These have been treated with Hammerite Rust Remover repeatedly until the iron rust was gone, then with 3-in-1 oil with fine sand paper grade 3000 and 5000, and finally with Peek polishing paste for shine.
The black spots you see on the nickel-plated panels, are not rust (iron oxide), and neither are they plain nickel tarnishing (nickel oxide), but the result of some combined reaction, and none of my usual remedies can shift them fast enough. So I declare them done. 🙂 They can always be replaced later. Most importantly, the slide plate is now smooth, so can be used for sewing.
The balance wheel is not nickel-coated on this machine, that’s why it got so rusty. But I think it cleaned up quite well, and I rather like this industrial look. 🙂
Day 3: sewing!
Technically, it’s day 4 since I started, but I haven’t done anything yesterday, so it doesn’t count. It’s day 3 of action. 🙂
The stitch length regulator is finally unstuck! All that was needed was a gentle tug with one of these:
Ok, may be not so gentle, may be it was rather a lot of brute force, but anyhow – it’s unstuck, hurray! 😀
The screw was not actually rusted in, it was just dirty. Solidified oil became as hard as plastic sealing the thread and preventing penetrating oil to get anywhere. But once the seal was broken with that gentle tug of the crocodile jaws (“mole grips”, apparently), the oil could get in and all was done literally in minutes. The screw is as light as could be now.
There you see that not all that is orange, is actually rust.
I fitted a new presser bar and a new needle bar, put everything in place, cleaned the shuttle (it was still threaded with a bobbin inside, thread turned to stone under the spring). I replaced the same bobbin with its old thread, threaded the top, and… my heart leapt… will she sew?
She did! Unsteady at first, skipped a few stitches, pulled a few, but then she found her rhythm – she was doing it again! And with a very decent stitch, too.
And that is viscose jersey, by the way, not just cotton poplin.
The quality of stitching will be much improved with future adjustments, but the essential test succeded: the machine forms stitches reliably and under different tensions (I tried some variations), which means it will accept adjustments and not start throwing tantrums at the first change of thread (like some other machines we know).
This is a critical point: is it worth while to proceed? Will this be a sewing machine or a sewing machine ornament?
This will be a sewing machine, so I proceed with further cleaning, adjustments and cosmetic work.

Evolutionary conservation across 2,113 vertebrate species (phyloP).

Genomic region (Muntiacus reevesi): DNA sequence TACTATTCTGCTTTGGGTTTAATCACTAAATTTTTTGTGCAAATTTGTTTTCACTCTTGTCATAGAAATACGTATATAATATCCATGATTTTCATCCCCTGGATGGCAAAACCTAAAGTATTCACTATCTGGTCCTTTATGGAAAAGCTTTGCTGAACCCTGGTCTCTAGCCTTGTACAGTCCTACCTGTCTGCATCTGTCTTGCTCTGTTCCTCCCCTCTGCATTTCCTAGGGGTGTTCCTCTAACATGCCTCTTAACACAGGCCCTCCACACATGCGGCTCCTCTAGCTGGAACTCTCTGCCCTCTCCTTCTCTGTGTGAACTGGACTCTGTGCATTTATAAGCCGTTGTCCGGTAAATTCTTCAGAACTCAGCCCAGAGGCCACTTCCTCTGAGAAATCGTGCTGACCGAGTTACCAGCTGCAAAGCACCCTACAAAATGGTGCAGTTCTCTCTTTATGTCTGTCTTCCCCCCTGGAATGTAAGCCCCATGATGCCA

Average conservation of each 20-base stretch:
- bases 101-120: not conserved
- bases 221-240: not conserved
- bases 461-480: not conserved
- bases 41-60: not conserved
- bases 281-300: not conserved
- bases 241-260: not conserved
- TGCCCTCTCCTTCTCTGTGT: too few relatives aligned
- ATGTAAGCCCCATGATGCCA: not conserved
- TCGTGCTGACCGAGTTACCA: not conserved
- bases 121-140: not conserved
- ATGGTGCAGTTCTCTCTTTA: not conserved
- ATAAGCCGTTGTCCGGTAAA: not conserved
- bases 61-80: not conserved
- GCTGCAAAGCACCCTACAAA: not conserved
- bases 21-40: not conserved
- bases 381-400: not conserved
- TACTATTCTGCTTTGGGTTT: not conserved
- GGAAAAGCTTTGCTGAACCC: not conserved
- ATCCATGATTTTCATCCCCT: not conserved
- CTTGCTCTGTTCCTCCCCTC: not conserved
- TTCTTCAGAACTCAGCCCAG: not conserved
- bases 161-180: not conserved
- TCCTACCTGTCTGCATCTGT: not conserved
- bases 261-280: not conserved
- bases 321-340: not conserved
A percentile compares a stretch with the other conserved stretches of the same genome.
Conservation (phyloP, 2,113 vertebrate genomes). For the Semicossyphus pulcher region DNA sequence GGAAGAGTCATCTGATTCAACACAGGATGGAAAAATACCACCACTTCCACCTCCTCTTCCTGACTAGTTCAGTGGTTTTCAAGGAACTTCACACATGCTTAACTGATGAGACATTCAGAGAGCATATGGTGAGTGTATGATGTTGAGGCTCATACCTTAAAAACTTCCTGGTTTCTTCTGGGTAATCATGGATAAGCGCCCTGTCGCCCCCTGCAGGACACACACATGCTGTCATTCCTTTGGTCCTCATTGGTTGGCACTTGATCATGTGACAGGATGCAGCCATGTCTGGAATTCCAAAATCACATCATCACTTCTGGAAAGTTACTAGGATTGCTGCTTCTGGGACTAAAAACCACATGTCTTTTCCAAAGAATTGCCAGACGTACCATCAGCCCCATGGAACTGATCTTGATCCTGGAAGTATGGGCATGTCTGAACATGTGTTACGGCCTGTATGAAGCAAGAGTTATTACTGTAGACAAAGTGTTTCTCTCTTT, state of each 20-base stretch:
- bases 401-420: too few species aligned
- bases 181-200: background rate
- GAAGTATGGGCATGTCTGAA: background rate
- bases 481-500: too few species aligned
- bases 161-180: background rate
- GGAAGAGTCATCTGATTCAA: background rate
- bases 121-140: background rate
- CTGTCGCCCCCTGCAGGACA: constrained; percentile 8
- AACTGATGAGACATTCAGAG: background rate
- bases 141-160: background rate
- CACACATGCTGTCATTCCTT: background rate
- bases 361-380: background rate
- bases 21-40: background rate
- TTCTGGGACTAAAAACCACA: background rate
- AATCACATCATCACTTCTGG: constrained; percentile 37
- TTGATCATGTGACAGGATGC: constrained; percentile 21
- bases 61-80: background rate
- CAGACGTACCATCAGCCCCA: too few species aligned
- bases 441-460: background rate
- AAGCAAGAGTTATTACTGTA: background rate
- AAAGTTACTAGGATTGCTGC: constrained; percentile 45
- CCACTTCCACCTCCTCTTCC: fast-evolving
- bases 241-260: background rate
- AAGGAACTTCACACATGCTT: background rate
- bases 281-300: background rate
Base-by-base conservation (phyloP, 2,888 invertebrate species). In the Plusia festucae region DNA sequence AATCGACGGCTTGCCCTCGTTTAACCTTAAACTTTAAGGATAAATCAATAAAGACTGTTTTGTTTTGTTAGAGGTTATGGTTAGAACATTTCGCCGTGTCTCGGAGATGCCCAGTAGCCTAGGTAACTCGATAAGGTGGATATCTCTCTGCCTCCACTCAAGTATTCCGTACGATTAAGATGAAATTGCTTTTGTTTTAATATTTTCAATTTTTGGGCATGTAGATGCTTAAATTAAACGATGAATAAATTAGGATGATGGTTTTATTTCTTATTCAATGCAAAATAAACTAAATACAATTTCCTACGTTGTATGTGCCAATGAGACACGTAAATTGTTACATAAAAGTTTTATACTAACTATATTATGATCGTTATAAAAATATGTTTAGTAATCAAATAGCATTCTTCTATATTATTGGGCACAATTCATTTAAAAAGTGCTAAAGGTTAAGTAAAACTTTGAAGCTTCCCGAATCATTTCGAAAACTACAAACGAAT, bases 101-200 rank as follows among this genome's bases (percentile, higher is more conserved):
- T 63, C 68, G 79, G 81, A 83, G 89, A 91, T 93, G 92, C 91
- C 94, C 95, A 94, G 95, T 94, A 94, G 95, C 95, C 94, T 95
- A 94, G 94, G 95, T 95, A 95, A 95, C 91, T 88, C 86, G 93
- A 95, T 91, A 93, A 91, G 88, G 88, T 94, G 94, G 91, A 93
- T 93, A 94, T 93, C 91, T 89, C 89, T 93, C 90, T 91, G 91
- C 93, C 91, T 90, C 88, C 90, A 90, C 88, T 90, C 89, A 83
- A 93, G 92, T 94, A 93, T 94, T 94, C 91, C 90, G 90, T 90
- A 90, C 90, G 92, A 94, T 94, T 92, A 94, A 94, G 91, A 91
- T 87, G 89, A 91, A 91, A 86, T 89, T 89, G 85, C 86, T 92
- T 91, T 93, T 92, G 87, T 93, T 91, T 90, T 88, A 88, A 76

I had ordered some Evaporust following Leila’s tip from the comments, it arrived today. I put some stuff in.
After 7 hours of soaking the orange rust is all but gone, but the hard black rust is still resisting. But the label said to soak for 24 to 48 hours, so we’ll just have to be patient, I guess.
Day 4: results from Evaporust
After 26 hours of soaking in Evaporust, everything turned black. I think it removed so much rust from the parts, that the solution became too saturated with it. I considered pouring it out and refilling with fresh one, but then I tried Peek polishing paste on the blackened bits, and the tarnishing cleaned off very easily. So I went with that.
Unfortunately, it does not recreate the nickel coating where it had been destroyed by corrosion. 😉
Day 5: touching up the sphinx and varnishing
The half-sphinx on the bed needed something doing to it. I used acrylic metallic paints to touch it up a bit, as far as the half-dissolved shellac and slippery paint underneath would allow.
So, after clearing shellac debries, this is what we started with:
Touched up, it looks like this:
And varnished it comes out like this:
Some of the metallic pigment refused to stay put, but I hope it’s still an improvement overall.
The final result
The machine is finished! It’s working well, the rust is gone and it’s been varnished to seal it against further corrosion and to preserve the remaining decals, of course.
The decals on the back deteriorated quite a bit more than on the front, so I decided not to touch them up since I could not recreate them properly. Besides, they are on the back. 😉
The varnish will still take a couple of weeks to cure and fully harden. It is water-based polyurethane, so it can always be polished up for that extra gloss and shine. 🙂
I am also still going to fine-tune the stitch quality and make sure that this machine produces that low tension flexible stitch good enough to stretch with jersey.
The next model
But then I’ll be selling the 27K on for someone else to enjoy because look what arrived today:
It’s the next model – a 1914 Singer 127K. All this one needs is a coat of varnish because here too the shellac is crumbling under your fingers. Both machines sew equally well, but who can resist those decals… :-)